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282 Part IV: Using a Wireless Network

interior of your car. And if you bought a new phone, you probably needed to have the old hands-free gear ripped out and a new one installed. No more — Bluetooth cars are here, and they let you use any Bluetooth-enabled cell phone to go hands-free. Just set the phone in the glove box or dashboard cubbyhole and don’t touch it again. Keep your hands and eyes on the road!

Getting your laptop on the Internet while on the road: We think that the best way to connect your laptop to the Internet, when you’re out of the house, is to find an 802.11 hot spot (we talk about these in Chapter 16), but sometimes you’re just not near a hot spot. Well, worry no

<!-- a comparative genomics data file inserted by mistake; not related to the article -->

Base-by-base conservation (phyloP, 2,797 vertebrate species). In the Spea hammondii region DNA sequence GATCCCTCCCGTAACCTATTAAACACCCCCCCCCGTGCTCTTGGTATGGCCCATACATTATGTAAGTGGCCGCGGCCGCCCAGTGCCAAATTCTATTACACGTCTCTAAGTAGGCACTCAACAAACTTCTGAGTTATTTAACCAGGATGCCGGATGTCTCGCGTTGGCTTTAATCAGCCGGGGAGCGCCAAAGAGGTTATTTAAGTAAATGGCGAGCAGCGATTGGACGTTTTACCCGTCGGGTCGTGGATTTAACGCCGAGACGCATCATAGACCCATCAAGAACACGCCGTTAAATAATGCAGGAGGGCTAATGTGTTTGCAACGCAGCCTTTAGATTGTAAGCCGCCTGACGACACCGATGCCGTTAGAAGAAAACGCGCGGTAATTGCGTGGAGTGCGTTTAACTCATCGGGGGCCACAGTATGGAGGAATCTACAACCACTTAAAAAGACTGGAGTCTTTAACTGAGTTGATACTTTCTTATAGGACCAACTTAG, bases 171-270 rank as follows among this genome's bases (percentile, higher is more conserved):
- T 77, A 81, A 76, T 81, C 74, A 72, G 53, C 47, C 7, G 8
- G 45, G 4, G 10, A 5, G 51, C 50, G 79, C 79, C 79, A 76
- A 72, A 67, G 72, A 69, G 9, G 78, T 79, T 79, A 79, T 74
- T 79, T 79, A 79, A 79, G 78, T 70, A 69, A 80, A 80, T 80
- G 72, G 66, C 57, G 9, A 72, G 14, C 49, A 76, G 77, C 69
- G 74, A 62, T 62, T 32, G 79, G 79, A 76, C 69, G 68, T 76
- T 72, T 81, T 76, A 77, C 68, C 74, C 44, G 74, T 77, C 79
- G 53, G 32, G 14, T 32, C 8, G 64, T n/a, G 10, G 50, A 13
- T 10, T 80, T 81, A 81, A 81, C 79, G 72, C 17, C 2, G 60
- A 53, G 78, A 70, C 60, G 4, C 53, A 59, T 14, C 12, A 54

more, because if you’ve got a cell phone and laptop with Bluetooth, you can use your cell phone as a wireless modem to connect to the Internet. With most cell phone services, you can establish a low-speed, dialup Internet connection for some basic stuff (like getting e-mail or reading text-heavy Web pages). If your cell phone system (and plan) includes a high-speed option (one of the so-called 2.5 or 3G systems), you can get online at speeds rivaling (although not yet equaling) broadband connections like digital subscriber line (DSL). All without wires!

The list of Bluetooth-enabled cell phones and accessories is already too long for us to list here. The Bluetooth Web site (listed earlier) maintains an up-to- date listing of all Bluetooth cell phones and cell phone accessories available. We expect that list to go from merely large (today) to huge in the very near future.